Sunghir: What the strange paleolithic burial site tells us about ancient humans

| | February 27, 2018
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Around 34,000 years ago, hunter-gatherers who roamed the Russian plains started to bury their dead at the site of Sunghir, about 200 kilometers east of what is today Moscow.

[T]he site has never ceased to fascinate archaeologists. The mortuary site contains extremely elaborate burials of an adult male covered in beads and ochre (a red clay earth pigment), and a juvenile and an adolescent, approximately 10 and 12 years old, buried head to head.

Exploring this complexity and the diverse ways with which these ancient people seemed to have thought about and treated their dead at Sunghir could open a new window into the complex social world of some of the first Homo sapiens in Europe.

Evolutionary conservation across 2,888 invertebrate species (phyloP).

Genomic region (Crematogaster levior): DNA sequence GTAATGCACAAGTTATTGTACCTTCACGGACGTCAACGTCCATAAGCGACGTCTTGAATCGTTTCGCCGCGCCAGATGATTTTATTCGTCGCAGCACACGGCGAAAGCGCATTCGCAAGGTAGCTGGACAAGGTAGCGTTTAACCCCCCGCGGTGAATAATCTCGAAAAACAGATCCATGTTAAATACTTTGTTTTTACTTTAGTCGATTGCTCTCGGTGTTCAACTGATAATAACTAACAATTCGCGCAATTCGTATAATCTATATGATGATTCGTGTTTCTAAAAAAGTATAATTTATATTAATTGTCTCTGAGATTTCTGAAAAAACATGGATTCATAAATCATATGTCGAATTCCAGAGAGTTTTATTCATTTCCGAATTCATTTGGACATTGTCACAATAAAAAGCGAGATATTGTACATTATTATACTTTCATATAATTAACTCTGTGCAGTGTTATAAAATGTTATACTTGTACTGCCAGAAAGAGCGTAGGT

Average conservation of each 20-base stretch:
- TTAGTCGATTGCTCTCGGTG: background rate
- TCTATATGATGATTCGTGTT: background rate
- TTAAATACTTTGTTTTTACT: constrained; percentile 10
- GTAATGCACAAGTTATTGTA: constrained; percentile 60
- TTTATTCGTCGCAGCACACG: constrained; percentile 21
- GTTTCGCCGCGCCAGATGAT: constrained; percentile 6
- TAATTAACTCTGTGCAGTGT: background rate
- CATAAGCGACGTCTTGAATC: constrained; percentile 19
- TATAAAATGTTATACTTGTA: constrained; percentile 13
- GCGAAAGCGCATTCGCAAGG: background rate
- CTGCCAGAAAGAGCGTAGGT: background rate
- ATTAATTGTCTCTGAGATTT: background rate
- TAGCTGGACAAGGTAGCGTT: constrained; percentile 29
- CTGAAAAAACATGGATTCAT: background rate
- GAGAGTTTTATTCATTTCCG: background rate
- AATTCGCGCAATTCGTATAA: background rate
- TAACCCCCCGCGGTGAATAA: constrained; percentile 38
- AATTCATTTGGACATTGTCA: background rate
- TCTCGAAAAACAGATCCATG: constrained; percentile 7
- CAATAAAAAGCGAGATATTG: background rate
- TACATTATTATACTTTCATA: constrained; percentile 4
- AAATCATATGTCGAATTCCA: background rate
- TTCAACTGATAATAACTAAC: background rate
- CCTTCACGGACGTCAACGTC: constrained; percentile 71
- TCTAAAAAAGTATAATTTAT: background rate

These analyses have led the authors to conclude that at least three different forms of burials were practiced at Sunghir.

The contrast between lavish burials and isolated skeletal elements at the site also suggests that there was some kind of differentiation between individuals during their lifetimes that was then reflected in death. Although it is not clear what the social structure of these people looked like or how it was determined, the evidence at Sunghir suggests that individuals didn’t necessarily acquire a status through their actions. Something else may have determined their position within their communities and how they were eventually treated in death.

Read full, original post: Why This Paleolithic Burial Site Is So Strange (and So Important)

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